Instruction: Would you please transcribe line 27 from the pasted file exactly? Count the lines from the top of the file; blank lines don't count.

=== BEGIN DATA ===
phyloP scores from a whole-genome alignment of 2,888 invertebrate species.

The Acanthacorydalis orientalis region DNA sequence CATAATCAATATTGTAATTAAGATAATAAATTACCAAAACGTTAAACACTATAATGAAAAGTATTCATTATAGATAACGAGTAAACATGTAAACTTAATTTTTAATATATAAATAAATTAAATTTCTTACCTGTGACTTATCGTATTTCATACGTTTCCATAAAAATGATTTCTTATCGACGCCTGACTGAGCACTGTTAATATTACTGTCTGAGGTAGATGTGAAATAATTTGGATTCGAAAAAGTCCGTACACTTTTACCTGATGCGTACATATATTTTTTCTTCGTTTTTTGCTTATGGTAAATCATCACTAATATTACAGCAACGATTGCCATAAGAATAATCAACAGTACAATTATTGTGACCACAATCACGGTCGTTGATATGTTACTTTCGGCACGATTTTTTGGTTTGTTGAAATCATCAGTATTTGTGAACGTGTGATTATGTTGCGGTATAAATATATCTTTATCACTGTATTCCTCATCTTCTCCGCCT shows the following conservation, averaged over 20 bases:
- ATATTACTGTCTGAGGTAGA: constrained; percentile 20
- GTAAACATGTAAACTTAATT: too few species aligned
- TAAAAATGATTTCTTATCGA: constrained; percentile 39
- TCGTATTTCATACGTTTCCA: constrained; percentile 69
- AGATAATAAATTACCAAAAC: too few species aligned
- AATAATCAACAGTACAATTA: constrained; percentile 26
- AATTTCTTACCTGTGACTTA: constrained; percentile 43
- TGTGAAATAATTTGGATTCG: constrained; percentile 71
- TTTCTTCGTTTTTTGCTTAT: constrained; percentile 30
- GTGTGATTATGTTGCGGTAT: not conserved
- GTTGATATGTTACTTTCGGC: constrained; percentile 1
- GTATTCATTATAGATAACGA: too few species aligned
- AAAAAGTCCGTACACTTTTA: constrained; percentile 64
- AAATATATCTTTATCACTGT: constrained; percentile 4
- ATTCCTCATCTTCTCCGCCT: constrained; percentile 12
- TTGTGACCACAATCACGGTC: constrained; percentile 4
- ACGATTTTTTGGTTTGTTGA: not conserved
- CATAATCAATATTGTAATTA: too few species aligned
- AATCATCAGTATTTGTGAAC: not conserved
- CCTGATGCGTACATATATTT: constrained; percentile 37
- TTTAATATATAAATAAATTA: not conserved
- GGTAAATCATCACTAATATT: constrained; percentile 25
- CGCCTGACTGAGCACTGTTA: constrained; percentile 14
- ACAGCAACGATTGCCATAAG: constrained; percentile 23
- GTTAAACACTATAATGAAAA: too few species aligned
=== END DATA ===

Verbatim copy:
- GTTAAACACTATAATGAAAA: too few species aligned